JUTC going electric


JUTC going electric

By Balford Henry
Observer senior reporter

Friday, March 20, 2020

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STATE-RUN Jamaica Urban Transit Company (JUTC) appears set to add electric buses to its fleet.

The test is expected to commence with the importation of five electric buses for use by the company during 2020/21 fiscal period. However, diesel is set to continue playing the lead role in the service with an additional 65 diesel buses to be imported.

“The projected benefits of implementing this initiative are quite significant and include energy saving, environmental preservation and the reduction of the national fuel bill,” Sir Patrick Allen said in his recent Throne Speech.

Minister of Finance and the Public Service, Dr Nigel Clarke, told the House on March 10, that $1.1 billion had been made available in the 2020/21 budget for 45 diesel buses and five electric powered buses, in order to increase the availability of buses in the Kingston Metropolitan Transport Region.

Phase 2 of the project will eventually lead to the acquisition of another 20 diesel buses.

The government's intention of moving towards a greater mix of energy-sourced buses by introducing the electric ones was first raised by Science, Energy and Technology Minister Fayval Williams, after a visit to Salt Lake City, Utah in September, last year, when she was accompanied by US Ambassador Tapia, Donald Tapia.

The Minister, and her Jamaican team, were introduced to the buses in Park City, Utah, and were impressed by what they learnt.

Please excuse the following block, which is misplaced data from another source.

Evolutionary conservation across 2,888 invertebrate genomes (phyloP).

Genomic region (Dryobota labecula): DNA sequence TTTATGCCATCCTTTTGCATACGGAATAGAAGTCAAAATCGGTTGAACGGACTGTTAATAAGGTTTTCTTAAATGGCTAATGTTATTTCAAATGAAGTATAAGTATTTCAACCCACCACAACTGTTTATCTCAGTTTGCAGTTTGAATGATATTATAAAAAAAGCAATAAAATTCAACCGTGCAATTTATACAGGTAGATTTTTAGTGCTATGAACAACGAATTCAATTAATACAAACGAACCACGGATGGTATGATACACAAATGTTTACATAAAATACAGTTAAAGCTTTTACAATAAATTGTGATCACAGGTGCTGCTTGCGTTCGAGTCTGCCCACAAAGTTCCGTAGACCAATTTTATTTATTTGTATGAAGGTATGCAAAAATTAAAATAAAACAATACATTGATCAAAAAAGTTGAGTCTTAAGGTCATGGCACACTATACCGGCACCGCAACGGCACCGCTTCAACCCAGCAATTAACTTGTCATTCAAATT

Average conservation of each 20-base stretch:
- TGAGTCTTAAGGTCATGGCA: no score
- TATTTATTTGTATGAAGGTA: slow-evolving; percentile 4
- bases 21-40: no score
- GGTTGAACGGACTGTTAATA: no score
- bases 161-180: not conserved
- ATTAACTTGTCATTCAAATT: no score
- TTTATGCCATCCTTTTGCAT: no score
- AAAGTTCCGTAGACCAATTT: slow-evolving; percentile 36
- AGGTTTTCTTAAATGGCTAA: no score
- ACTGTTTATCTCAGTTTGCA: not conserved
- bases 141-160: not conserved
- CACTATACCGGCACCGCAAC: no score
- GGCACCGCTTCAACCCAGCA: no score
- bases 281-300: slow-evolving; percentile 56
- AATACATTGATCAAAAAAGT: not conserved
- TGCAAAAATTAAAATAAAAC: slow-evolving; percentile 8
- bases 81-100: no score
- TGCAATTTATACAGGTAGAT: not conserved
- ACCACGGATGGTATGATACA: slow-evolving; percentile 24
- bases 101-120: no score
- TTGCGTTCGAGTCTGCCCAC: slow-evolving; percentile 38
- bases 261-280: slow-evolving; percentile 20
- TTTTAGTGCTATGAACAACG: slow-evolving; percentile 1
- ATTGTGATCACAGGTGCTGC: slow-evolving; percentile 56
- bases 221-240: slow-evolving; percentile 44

“I am excited about it and I will definitely be bringing back all this knowledge to the minister in charge of transport,” she was reported as responding to a test drive.

Managing director of the JUTC, Paul Abrahams, is also excited about the testing of the electric buses, the first time ever the government-owned bus company will be using electric vehicles.

“Europe and the United States are all moving towards the use of more electric driven buses, and we are hoping that the test run over our terrain will support this move, and that's why we need the pilot project,” he explained.

But, according to Abrahams, this doesn't mean a complete change to electric buses at this time, but an expansion of the energy sources, as the company already has lots of diesel buses and a growing number of LNG-powered vehicles.

One issue that sticks out like a sore thumb, however, is the cost of the electric-powered buses, which is as high as one-and-a-half times the cost of a diesel bus (approximately $750,000 to $500,000). However, the manufacturers insist that that the cost is easily recovered over the life of the unit.

Alan Westenskow, director of business development at Porterra, one of the leaders in the design and manufacture of zero-emission electric transit vehicles and electric vehicle technical solutions for heavy-duty applications in the US, insists that the invest is profitable.

“A normal diesel bus gets about four or five miles per gallon fuel efficiency.

This bus right here, on average, gets approximately 21 miles per gallon.

Over a two-year period, this bus gets approximately 21 miles per gallon equivalent… so you are looking at about four or five times the efficiency with an electric bus,” Westenskow as reported to have explained.

So, while introducing electric buses to the JUTC fleet would be an expensive undertaking initially, the bus company expects to realise significant savings and a cleaner environment, in the long term.

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